SERMO XXXIII. 285 in man to curb the tongue. The natural powers which give him the mastery of the beasts of the forest, are foiled here. How strongly he intimates the need of the grace of God, causing the constant watch over the lips, and keeping it. As David prayed that God would set a watch upon his lips, so must the Christian always seek the same divine aid in his efforts to curb an unruly member. We propose to consider, at this time, evil speaking — its prevalence and various modes ; and the most effectual check to it. Evil speaking, which of course includes what is generally called scandal, as well as slander, is a fault which pervades every class of society, high and low, fashionable and polite, sedate and religious. Go where you may, you will hardly escape its varied tones — "their sound has gone out into all the earth." You may as well pillow your head upon the ocean's rock and say you will not hear its surges, as seek to escape from the voice of evil speaking. It admits of great variety of shade and feature, and of every degree of guilt, from the idle word which is uttered in self-indulgence, reckless of the wound it may cause, to the deliberate and malicious insinuation which stabs the fair fame of an enemy or a rival. In some classes of society it partakes of the frivolous character of the pursuits and occupations of the circle, and turns upon persons, fortunes and connexions, doing little injury, perhaps, and only to be deprecated as an abuse of one of the gifts of God, which might and should be used for the well-being of society. But in a more rational society, as if, the better the soil the ranker the weed, evil speaking assumes a more dangerous character. There the conduct and reputation of individuals are made the objects of attack. ot only are faults eagerly exposed,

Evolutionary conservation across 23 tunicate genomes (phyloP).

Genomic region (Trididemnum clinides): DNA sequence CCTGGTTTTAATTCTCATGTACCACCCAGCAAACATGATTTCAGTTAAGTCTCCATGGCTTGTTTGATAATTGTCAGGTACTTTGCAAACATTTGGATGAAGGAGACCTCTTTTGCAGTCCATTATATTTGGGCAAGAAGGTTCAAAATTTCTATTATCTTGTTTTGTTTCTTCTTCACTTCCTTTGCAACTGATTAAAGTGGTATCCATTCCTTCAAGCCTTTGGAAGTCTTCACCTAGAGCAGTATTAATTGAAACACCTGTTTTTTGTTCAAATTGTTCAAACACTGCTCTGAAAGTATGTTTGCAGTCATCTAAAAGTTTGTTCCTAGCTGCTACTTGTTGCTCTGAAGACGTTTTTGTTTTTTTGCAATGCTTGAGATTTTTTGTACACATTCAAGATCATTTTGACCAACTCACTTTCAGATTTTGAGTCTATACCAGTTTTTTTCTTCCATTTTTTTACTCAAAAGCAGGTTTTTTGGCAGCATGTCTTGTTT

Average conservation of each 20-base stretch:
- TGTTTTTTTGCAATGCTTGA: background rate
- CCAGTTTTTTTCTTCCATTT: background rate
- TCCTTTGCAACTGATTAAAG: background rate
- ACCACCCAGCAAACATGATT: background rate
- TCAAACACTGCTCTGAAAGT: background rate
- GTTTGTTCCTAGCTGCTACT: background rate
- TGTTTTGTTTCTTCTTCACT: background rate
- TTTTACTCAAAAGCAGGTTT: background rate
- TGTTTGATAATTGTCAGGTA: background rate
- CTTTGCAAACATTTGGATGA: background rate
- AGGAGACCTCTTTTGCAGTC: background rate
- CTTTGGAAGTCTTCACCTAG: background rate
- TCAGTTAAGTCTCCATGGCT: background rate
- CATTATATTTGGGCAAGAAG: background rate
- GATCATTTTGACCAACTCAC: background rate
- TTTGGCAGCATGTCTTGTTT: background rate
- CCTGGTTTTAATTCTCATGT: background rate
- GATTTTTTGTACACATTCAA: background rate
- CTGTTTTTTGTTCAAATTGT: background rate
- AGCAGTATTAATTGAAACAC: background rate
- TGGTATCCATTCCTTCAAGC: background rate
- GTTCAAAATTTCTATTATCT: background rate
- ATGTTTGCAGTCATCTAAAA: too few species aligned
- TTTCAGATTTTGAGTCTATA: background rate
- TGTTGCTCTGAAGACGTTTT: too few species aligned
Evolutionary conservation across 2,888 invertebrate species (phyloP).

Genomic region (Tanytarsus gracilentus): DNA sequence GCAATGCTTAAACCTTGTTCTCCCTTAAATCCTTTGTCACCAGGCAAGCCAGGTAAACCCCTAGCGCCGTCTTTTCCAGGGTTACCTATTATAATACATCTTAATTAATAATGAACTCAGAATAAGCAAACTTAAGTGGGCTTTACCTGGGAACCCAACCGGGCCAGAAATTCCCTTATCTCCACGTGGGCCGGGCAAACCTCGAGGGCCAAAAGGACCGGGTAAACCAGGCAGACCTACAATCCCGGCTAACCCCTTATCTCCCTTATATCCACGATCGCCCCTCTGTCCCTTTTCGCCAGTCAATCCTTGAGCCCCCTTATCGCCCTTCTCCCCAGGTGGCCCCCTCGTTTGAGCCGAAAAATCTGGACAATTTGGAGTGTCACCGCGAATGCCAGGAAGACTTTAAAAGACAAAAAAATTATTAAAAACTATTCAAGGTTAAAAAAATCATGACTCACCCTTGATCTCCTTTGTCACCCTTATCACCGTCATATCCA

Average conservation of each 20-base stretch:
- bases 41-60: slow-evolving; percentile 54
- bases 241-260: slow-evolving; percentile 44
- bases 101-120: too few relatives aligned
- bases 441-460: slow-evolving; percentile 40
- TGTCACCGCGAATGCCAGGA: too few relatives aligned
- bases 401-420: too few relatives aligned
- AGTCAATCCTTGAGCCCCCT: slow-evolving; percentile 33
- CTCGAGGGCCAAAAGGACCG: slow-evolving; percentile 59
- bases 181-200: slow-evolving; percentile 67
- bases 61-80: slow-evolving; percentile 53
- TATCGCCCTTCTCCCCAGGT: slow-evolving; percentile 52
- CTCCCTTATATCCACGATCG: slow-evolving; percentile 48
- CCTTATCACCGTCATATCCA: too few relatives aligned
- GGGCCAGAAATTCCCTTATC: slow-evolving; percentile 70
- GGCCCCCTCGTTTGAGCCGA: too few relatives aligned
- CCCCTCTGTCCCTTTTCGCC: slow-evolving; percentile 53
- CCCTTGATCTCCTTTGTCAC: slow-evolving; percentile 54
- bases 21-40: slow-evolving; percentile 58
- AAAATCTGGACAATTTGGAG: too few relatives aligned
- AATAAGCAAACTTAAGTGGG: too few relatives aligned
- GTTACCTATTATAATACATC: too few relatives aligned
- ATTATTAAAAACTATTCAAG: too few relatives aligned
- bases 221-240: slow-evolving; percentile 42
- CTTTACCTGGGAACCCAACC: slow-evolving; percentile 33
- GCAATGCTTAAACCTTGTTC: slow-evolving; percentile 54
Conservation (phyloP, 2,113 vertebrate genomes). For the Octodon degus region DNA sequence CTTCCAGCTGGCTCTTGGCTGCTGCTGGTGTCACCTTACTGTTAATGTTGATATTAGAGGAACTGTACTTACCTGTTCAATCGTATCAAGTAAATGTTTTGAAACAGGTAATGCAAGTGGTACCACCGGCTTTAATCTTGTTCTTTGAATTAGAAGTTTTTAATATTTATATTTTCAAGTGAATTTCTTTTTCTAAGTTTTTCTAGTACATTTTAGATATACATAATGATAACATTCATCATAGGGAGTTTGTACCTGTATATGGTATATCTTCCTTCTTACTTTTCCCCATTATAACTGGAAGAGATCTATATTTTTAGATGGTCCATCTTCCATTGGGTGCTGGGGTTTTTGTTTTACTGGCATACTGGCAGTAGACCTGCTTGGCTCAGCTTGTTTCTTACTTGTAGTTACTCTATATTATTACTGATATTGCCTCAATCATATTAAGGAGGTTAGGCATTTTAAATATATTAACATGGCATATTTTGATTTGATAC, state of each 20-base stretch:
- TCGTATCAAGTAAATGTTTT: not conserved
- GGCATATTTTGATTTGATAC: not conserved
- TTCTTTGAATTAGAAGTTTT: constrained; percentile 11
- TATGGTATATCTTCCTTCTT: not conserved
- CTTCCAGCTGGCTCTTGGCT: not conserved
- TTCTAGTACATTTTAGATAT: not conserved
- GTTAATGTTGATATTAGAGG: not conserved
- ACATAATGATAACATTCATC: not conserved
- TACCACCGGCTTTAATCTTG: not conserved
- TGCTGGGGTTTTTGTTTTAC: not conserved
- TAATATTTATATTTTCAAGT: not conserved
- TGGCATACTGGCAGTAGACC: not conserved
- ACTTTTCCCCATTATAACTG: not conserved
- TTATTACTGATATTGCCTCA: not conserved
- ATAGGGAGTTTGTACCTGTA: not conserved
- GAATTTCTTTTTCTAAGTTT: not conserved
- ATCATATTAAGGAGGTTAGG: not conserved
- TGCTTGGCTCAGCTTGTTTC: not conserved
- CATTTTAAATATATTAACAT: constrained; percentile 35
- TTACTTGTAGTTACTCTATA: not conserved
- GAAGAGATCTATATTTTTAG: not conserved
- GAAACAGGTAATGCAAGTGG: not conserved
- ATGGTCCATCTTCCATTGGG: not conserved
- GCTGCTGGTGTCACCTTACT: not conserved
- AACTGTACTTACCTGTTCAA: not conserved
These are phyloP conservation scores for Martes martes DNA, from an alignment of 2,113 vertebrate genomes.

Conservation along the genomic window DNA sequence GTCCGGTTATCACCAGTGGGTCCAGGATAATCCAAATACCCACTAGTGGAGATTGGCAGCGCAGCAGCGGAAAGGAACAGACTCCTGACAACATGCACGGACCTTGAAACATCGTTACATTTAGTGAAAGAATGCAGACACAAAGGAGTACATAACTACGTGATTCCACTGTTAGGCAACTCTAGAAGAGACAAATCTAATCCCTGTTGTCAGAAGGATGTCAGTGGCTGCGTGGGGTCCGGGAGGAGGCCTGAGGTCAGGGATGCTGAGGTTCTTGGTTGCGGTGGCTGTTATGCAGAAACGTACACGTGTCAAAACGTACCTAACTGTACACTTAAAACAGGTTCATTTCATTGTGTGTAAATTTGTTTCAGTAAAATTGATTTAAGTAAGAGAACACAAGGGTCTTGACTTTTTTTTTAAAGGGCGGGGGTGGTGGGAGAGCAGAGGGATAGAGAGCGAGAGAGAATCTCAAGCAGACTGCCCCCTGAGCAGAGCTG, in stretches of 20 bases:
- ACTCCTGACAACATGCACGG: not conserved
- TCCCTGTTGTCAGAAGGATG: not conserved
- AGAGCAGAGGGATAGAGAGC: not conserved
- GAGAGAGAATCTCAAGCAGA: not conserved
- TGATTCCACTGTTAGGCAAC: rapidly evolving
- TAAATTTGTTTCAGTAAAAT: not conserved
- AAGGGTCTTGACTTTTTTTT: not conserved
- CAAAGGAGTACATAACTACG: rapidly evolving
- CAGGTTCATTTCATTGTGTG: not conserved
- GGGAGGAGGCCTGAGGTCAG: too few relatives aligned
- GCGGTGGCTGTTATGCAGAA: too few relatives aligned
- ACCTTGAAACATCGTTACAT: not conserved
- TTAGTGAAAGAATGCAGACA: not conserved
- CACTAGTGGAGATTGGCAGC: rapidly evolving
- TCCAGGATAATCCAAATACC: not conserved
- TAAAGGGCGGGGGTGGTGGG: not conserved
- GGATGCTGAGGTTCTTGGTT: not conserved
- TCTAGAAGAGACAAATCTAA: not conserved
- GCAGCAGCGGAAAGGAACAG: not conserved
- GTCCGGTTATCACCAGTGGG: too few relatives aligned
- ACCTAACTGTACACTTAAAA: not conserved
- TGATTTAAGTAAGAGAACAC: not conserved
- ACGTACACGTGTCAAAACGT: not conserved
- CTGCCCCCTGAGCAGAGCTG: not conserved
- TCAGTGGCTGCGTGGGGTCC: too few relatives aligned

but thoughts, motives and feelings ascribed, when only the mere acts could be known. How many a fatal stab has been given to the character of the innocent by a sly innuendo, or a malicious and significant question ! What a world of meaning lies in an ominous "But! " How much wide-spreading mischief lurks in the emphatic '-''Tliey my" — which belongs to every body and can be traced to nobody ! These and various other words of disparaging others, or of giving them pain, are so many instances of evil speaking. Such wantonness, although there may be no falsehood, and no violation of confi-